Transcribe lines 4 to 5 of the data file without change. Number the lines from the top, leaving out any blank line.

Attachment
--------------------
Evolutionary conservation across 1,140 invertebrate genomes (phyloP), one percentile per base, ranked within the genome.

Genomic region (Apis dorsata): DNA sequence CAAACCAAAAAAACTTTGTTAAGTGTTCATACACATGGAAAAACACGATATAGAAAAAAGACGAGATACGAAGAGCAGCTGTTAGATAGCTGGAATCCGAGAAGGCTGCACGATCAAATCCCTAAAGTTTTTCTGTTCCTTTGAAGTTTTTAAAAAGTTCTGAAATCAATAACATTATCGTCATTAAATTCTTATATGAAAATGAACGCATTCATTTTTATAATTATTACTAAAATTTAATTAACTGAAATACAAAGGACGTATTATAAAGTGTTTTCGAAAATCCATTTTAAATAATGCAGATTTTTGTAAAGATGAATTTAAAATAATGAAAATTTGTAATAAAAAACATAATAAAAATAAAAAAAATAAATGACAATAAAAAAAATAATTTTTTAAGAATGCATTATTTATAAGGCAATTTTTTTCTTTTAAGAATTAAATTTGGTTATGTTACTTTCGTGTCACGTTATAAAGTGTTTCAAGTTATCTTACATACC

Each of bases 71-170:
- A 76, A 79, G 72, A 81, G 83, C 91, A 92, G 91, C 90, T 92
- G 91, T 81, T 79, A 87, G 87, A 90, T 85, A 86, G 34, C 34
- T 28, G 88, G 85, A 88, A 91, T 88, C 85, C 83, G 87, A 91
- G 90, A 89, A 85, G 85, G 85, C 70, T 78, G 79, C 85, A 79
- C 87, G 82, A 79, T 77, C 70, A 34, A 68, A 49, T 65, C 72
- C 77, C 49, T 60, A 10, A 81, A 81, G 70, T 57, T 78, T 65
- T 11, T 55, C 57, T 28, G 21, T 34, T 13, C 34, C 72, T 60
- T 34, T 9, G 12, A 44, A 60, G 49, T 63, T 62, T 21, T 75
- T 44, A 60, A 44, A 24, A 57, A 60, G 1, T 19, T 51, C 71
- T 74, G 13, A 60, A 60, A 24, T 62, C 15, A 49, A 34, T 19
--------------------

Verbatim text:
- A 76, A 79, G 72, A 81, G 83, C 91, A 92, G 91, C 90, T 92
- G 91, T 81, T 79, A 87, G 87, A 90, T 85, A 86, G 34, C 34